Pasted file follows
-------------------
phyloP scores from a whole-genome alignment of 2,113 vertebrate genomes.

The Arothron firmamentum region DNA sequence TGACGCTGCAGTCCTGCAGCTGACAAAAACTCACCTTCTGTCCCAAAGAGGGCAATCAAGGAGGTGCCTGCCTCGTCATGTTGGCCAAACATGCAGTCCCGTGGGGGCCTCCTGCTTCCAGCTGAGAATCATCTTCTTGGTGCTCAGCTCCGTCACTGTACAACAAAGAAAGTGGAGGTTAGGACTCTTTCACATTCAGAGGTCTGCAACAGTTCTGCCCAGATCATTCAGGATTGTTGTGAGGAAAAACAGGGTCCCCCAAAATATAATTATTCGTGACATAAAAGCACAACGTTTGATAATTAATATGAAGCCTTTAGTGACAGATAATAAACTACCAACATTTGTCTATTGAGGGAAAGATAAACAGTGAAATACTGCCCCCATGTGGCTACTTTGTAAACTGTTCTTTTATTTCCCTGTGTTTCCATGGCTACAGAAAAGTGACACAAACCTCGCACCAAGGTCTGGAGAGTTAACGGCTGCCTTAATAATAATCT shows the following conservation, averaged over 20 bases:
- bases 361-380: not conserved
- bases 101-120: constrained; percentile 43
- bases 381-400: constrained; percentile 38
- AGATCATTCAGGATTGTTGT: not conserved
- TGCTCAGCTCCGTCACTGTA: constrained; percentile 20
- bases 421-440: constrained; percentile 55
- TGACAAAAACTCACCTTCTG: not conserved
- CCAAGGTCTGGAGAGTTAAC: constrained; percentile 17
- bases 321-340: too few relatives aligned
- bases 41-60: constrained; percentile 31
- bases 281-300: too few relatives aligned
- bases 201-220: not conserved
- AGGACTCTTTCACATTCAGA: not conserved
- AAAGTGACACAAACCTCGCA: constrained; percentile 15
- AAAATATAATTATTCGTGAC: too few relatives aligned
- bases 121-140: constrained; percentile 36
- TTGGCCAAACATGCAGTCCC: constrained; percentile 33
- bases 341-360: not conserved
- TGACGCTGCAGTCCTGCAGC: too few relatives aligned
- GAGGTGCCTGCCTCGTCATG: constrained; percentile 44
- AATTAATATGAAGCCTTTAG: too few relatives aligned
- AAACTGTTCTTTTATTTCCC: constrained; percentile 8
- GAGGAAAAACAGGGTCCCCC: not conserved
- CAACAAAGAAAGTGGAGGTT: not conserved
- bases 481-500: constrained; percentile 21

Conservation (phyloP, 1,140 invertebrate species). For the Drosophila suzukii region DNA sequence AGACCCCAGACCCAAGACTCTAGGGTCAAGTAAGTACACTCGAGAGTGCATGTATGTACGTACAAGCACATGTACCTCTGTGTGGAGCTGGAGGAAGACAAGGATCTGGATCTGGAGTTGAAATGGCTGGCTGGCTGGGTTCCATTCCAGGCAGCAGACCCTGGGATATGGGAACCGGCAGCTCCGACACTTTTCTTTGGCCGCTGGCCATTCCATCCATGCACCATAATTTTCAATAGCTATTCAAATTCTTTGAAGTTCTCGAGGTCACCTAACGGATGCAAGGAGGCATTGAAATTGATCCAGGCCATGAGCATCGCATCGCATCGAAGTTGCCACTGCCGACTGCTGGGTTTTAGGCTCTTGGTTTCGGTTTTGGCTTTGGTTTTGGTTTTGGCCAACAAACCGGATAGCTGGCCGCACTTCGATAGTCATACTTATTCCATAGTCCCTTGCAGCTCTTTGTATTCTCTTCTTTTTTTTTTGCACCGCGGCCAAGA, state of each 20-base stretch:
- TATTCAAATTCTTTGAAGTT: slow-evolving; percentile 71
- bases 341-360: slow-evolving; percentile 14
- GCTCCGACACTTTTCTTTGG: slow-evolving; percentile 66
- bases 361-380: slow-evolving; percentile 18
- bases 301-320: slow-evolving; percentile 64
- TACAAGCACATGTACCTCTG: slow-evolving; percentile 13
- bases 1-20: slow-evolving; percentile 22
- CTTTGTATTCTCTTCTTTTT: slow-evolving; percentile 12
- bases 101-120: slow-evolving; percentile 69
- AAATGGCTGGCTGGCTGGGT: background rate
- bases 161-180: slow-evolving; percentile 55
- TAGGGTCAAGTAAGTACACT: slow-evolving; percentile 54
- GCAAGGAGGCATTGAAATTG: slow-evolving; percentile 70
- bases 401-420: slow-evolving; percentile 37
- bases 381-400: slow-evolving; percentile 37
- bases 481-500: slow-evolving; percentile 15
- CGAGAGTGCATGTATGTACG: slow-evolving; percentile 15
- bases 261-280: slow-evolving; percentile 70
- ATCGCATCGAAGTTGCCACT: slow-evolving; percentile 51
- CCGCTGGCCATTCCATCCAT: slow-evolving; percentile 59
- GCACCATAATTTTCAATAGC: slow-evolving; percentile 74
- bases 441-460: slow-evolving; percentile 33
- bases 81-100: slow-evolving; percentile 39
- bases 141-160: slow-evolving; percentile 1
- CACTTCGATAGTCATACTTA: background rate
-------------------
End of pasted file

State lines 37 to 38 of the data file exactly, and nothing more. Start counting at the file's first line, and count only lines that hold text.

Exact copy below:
- bases 101-120: slow-evolving; percentile 69
- AAATGGCTGGCTGGCTGGGT: background rate